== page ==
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Red House Presbyterian Church

(Powell History)

Red House Presbyterian Church
The following historical sketch of Red House Presbyterian Church, located near Semora in northeastern Caswell County, North Carolina is from When the Past Refused to Die: A History of Caswell County North Carolina 1777-1977, William S. Powell (1977):

Red House Church near Semora may have existed as early as 1755. It was known first as Middle Hico, but the name was changed to Red House about 1806 as that was the name by which the community was generally known. The name came from a noted inn nearby that was painted red. It was a popular stopping place between Hillsborough and the Virginia line. The Rev. Hugh McAden served the congregation here from 1768 until his death in 1781, and he is buried in the churchyard. He died a short while before British troops under General Charles Cornwallis invaded the area, and his grave is said by tradition to have been opened by his troops in search of gold or other valuables. British troops are also credited with the destruction of his journal, books, and other records and with extensive damage to the church and family property. The first church is said to have been built in 1756, the second in 1806, the third in 1809 (presumably after a fire destroyed the recently built structure), and the present one in 1913. The 1809 church was remembered as "a quaint wooden structure. It faced west, and inside the pulpit stood between the two front doors by which the congregation entered the church." This meant that late-comers could not slip in unobserved and take a back seat--they entered the front and had to take seats in the sight of those already present. It was also remembered that there was no balcony for slaves as was the case elsewhere; instead there were seats to one side for the blacks who attended with their masters. The pews were said to have been made by Thomas Day in Milton, and when the present church was occupied they were given to Gilead Presbyterian Church.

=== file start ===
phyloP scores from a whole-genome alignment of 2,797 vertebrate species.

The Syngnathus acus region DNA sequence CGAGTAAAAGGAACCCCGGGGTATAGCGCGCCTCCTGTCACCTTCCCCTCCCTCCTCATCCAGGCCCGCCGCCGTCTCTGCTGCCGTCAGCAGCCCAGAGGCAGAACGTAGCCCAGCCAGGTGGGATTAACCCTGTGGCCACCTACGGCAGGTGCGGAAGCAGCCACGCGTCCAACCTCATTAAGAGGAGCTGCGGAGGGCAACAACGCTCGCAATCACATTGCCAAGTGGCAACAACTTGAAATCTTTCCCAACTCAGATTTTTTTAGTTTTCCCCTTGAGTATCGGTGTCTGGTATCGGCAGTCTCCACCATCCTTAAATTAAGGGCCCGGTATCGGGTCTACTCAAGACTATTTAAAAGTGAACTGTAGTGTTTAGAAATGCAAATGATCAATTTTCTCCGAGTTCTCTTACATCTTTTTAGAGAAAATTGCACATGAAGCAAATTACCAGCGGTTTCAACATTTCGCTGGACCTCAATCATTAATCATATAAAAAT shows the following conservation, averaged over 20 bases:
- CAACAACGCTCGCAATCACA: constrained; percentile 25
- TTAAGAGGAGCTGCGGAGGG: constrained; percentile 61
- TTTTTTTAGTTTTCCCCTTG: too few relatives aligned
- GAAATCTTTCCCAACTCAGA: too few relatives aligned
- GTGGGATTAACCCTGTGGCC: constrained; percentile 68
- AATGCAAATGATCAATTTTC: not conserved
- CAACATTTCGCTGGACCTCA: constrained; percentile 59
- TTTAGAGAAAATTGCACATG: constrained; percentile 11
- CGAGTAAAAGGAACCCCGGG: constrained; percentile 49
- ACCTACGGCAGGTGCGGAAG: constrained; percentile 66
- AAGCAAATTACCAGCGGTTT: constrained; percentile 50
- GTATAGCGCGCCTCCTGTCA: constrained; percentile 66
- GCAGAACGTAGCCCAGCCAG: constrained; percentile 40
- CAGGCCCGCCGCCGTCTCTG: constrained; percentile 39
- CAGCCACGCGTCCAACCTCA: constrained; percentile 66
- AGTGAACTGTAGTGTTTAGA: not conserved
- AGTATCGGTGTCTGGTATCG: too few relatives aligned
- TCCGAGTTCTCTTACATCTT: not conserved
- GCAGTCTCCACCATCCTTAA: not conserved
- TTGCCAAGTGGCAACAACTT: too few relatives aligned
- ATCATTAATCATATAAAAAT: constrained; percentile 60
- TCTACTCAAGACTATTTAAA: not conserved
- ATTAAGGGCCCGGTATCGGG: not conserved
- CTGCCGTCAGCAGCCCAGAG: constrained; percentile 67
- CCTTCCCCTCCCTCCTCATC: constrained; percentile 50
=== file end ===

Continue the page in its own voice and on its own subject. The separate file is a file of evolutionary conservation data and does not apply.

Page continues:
Hugh McAden was born in Pennsylvania of Scotch-Irish parentage and he was educated at Nassau Hall, now Princeton University. He was a diligent missionary and pastor and the Red House community became a cultured center because of his presence. The Murphey family also lived nearby and for many years an academy was conducted near the church.

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Last Revised: 20 November 2005